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Author Topic: Why is Indiana a Republican State?  (Read 7436 times)
BritishDixie
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« on: July 03, 2012, 08:04:21 am »
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Aside from Obama's carrying it in 2008, the state has only been carried by the Democrats once since 1936, when LBJ crushed Goldwater in one of the largest landslides in U.S History. Despite being part of the unionized rust belt, it still votes heavily Republican. Can someone explain this?
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« Reply #1 on: July 03, 2012, 08:19:29 am »
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No major cities, which are Democratic, is one of the reasons.
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« Reply #2 on: July 03, 2012, 08:31:17 am »
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Voting laws tend to be quite strict iirc.

But, very good question. You'd think it'd at least be a swing state.
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« Reply #3 on: July 03, 2012, 11:26:04 am »
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We also have one of the strictest anti-abortion laws short of banning it. Pro-Life politics are a strong thing around here.
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« Reply #4 on: July 03, 2012, 11:36:19 am »
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We also have one of the strictest anti-abortion laws short of banning it. Pro-Life politics are a strong thing around here.

This is true. Indiana is full of good Christian people.
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« Reply #5 on: July 03, 2012, 12:48:02 pm »
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No major cities, which are Democratic, is one of the reasons.

Um, Indianapolis?

But yes, the main reason is that urban areas are outweighed by rural and suburban areas, and said urban areas are whiter than average.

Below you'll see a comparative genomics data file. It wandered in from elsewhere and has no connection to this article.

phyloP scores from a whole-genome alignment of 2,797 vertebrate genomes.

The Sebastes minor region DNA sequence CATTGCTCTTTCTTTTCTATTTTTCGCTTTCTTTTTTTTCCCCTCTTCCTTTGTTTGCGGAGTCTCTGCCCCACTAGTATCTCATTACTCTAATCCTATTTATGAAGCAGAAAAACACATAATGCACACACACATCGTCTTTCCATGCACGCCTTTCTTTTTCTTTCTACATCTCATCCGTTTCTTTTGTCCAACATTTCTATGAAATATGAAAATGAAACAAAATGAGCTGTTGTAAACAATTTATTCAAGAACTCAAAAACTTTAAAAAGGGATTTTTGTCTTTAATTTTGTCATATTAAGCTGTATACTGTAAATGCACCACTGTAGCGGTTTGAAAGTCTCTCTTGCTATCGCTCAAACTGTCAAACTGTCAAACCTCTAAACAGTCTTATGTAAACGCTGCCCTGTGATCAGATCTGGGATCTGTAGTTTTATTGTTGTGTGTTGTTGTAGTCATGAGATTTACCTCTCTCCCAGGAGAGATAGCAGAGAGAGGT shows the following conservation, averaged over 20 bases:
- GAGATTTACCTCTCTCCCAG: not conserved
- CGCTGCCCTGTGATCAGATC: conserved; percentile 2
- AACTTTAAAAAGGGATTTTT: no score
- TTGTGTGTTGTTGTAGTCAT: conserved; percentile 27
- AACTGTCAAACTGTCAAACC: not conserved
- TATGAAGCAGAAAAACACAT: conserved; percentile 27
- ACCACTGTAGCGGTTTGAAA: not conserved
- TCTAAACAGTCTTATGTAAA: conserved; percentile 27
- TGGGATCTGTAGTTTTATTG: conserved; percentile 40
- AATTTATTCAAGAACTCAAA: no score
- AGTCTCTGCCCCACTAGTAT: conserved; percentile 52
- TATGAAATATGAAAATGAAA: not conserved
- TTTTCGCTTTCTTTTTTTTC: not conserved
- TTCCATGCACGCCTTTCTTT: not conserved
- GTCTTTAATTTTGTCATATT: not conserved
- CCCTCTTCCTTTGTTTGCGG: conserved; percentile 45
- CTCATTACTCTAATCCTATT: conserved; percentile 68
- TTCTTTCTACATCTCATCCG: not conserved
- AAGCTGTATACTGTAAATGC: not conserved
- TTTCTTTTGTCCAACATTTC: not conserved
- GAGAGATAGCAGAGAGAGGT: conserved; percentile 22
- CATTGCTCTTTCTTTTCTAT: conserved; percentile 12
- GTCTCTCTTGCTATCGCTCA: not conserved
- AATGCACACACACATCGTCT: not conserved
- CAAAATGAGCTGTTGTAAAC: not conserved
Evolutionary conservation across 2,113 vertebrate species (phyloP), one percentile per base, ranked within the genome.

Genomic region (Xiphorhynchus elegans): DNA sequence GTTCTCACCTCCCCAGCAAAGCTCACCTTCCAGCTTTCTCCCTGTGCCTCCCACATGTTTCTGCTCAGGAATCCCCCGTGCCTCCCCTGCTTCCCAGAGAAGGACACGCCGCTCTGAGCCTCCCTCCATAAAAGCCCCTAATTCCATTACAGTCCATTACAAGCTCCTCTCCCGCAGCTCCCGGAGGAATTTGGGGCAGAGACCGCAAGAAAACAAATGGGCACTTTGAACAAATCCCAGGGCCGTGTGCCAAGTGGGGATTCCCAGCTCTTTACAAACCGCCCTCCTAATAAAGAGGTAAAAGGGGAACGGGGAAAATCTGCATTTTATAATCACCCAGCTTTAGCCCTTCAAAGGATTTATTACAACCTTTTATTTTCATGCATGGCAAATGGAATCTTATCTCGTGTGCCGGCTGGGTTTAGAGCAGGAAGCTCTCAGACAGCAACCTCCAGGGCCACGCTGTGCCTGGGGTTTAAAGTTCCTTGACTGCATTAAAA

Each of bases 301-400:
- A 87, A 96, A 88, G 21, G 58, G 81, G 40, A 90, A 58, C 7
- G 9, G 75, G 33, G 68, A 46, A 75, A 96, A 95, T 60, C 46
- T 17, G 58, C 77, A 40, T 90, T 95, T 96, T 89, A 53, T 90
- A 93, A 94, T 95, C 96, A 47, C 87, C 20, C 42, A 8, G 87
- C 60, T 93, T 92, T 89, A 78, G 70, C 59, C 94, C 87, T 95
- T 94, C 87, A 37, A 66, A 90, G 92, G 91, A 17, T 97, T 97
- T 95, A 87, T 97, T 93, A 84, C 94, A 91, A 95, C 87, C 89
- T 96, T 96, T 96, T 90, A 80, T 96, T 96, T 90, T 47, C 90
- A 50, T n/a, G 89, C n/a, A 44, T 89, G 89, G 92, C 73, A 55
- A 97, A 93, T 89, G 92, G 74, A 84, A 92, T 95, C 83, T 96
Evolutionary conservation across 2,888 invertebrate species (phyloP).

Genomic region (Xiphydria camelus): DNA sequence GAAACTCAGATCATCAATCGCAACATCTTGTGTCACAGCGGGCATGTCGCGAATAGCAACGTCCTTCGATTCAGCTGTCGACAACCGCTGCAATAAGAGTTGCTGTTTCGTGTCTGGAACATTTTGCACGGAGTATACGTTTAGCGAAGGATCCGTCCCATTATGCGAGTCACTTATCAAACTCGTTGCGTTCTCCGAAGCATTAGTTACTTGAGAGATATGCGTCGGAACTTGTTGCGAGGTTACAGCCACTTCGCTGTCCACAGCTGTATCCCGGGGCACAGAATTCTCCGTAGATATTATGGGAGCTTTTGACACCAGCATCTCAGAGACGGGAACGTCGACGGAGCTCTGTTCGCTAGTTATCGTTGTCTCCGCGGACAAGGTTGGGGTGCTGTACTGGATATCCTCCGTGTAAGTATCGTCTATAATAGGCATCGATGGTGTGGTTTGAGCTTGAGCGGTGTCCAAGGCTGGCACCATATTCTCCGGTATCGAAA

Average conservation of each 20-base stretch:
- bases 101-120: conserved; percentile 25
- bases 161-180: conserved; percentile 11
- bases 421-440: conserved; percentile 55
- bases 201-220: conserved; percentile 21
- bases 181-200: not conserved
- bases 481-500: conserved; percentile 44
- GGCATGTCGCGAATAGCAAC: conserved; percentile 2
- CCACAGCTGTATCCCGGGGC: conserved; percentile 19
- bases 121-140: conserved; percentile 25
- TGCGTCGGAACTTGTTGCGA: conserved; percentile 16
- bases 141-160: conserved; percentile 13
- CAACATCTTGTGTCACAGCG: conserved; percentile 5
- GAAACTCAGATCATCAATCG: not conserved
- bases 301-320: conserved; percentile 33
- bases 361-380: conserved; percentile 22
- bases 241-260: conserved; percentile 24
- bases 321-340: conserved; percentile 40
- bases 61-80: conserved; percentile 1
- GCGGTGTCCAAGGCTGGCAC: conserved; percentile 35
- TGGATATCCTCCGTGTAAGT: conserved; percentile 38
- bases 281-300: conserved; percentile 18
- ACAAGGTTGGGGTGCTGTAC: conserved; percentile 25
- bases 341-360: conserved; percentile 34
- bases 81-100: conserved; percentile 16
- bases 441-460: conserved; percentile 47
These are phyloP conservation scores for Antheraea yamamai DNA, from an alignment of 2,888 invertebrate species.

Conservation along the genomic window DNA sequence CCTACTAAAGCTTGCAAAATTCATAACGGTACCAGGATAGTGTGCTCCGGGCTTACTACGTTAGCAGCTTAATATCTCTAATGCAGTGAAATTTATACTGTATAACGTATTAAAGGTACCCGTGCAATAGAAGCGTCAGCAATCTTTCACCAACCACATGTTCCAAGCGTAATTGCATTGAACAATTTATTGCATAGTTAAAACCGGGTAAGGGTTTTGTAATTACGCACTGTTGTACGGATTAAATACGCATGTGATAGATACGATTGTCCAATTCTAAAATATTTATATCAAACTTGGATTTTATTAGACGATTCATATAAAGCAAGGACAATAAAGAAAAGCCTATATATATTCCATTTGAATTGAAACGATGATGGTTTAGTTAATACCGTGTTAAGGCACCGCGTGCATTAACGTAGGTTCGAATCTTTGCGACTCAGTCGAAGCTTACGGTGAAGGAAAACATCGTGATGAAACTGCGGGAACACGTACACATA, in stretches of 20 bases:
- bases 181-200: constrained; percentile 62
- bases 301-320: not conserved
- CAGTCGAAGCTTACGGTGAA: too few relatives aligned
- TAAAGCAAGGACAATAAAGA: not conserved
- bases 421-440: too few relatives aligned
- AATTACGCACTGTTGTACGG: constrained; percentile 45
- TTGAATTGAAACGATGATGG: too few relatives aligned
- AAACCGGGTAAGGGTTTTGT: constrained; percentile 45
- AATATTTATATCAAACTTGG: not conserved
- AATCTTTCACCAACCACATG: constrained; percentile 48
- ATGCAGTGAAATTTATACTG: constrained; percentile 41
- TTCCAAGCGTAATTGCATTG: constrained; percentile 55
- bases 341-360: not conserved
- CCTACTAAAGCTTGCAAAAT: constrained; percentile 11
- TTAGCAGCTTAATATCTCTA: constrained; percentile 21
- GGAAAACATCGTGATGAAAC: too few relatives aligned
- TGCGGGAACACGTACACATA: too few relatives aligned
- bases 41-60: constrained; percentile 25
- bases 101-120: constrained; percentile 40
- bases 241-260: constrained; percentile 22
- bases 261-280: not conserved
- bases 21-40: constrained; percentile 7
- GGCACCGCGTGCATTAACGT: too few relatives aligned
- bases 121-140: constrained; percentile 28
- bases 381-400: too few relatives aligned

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« Reply #6 on: July 03, 2012, 01:02:51 pm »
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No major cities, which are Democratic, is one of the reasons.

Um, Indianapolis?

But yes, the main reason is that urban areas are outweighed by rural and suburban areas, and said urban areas are whiter than average.

True the state is largely made up of farmers and small businessmen the historic mainstay base of the Republican Party.
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« Reply #7 on: July 03, 2012, 01:24:41 pm »
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No major cities, which are Democratic, is one of the reasons.

Um, Indianapolis?

But yes, the main reason is that urban areas are outweighed by rural and suburban areas, and said urban areas are whiter than average.

True the state is largely made up of farmers and small businessmen the historic mainstay base of the Republican Party.

That could be another reason. Indianapolis is a swing city because of those busisness intrests. It has a conservative mayor who is doing a solid job.
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« Reply #8 on: July 03, 2012, 01:28:26 pm »
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I believe I posted about this very question a while ago.

Indiana is, in my opinion, kind of strange in that it's a (mostly) red state surrounded by swing and blue states. My theory is that it's a state in the Midwest that historically, didn't take part in many of the trends that shaped the politics of the Midwest.

- It has no large cosmopolitan city like Illinois
- No large black population like in Michigan
- Not as many unionized manufacturing workers like in Ohio
- No large progressive Scandinavian immigrant population like in Wisconsin and Minnesota

Indiana is the best example today of what the Midwest might have looked like before movements like the great migration and the Rustbelt industrial boom shaped the region. It's a state where most people still claim German, protestant ancestry, full of small towns and farmers. Which, as someone said, was an original base of the Republican party.
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« Reply #9 on: July 03, 2012, 09:09:53 pm »
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I believe I posted about this very question a while ago.